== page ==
With the way functionalities are converging in smartphones, one has to wonder if other devices will catch up to the trend. So far, televisions have been getting the “smart” treatment, along with some other household appliances. With the recent announcement of the Android-powered Nikon Coolpix S800C and the Samsung Galaxy Camera, it seems the next trend is to make smart point-and-shoot snappers.
Man has constantly made its playthings smarter to make them cooler, to allow them to make life easier, and to integrate a whole bunch of functions into one object. TVs are now smarter, as are refrigerators, washing machines, and even picture frames. While cameras have not been exempt from this movement, it is only now that camera manufacturers have actively sought to integrate a mobile ecosystem into their products.
Nikon’s Android-powered camera packs a 16-megapixel CMOS sensor with Android 2.3.3 Gingerbread. It was revealed a couple of weeks ahead of Samsung’s offering, which also has a 16MP sensor but runs Jelly Bean and has 4G capabilities. According to initial impressions of these cameras, they still shouldn’t be counted on to be at par with the image quality of the better compact cameras on the market.
They will, however, outperform even the best snappers mounted on smartphones thanks to better sensors overall, optical zoom (10x on the Nikon, 21x on the Samsung), removable memory, and better low-light performance (both sensors are backlit and 1/2.3-inch). The better sensors, bundled with all the photography apps on Google Play, should make for images far superior to ones taken by smartphones while still giving you the convenience of easy sharing via the Internet.
What’s the problem with trying to flip the smartphone formula over to point-and-shoot cameras? Here’s one: people might be more inclined to carry smartphones with decent or great cameras than a camera with a mobile OS slapped onto it.
Even given how awkward it is to look at someone snapping away using a tablet, that device still offers a whole lot more convenience for the user to justify that kind of thing. Just imagine Skyping using your point-and-shoot, or receiving business calls via the RingCentral app using a compact camera.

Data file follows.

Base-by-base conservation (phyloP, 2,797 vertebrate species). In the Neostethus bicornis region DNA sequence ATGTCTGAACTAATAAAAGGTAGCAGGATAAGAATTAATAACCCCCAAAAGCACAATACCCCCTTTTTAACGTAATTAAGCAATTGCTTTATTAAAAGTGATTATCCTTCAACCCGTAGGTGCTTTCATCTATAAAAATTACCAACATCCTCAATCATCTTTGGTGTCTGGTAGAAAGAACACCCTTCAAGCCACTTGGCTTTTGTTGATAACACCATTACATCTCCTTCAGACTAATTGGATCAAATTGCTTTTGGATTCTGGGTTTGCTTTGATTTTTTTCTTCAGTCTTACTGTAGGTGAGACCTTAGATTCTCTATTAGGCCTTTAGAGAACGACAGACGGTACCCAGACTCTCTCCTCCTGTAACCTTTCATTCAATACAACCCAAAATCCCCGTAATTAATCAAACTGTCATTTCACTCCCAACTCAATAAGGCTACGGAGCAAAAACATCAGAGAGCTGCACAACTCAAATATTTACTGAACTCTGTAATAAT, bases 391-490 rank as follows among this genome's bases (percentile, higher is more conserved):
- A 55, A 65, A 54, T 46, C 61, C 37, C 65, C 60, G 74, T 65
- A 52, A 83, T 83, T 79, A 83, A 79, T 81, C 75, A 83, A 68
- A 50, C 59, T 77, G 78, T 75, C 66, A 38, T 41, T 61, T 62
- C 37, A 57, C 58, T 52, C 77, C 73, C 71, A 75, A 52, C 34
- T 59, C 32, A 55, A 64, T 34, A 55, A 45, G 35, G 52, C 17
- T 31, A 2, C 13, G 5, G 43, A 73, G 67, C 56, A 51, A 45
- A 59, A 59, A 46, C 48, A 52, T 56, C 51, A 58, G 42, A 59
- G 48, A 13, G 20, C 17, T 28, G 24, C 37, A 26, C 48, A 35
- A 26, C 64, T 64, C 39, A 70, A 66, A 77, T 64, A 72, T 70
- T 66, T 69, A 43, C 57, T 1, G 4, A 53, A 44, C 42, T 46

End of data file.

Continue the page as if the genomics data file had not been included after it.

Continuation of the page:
Cost will also be an issue. The Nikon is slated to hit retail at a whopping $350, and while the just-announced Samsung alternative doesn’t come with any pricing details yet, expect it to fetch for smartphone-like sums. Would you really spend that much money on a camera that doubles as a smartphone? Right now, the better option would be to go for flagship smartphones with great camera performance. Even a tablet should be more worth your money, unless you’re really after the camera functionality.
In addition to that, there might be some logistical issues that could prevent this segment from catching on. For one, these cameras sport big touchscreens and have multiple connectivity options—both factoring into considerable battery drain. The S800c, for example, tested at a mere 140 shots for a single full charge—that’s really not very ideal especially for prolonged outdoor excursions. Another issue is that these initial models are bulkier than today’s common compact cameras.
So far, there are only a couple of offerings in the smart camera department that are truly smart. It’s more likely that this segment ends up as one that had oodles of potential, only to fall by the wayside because of the sheer convenience and raw power that only the smartphones of today and tomorrow provide. That’s not to say people won’t give this segment a chance—the S800c and Galaxy Camera are just the vanguard, and chances are that the best of this bunch is yet to come.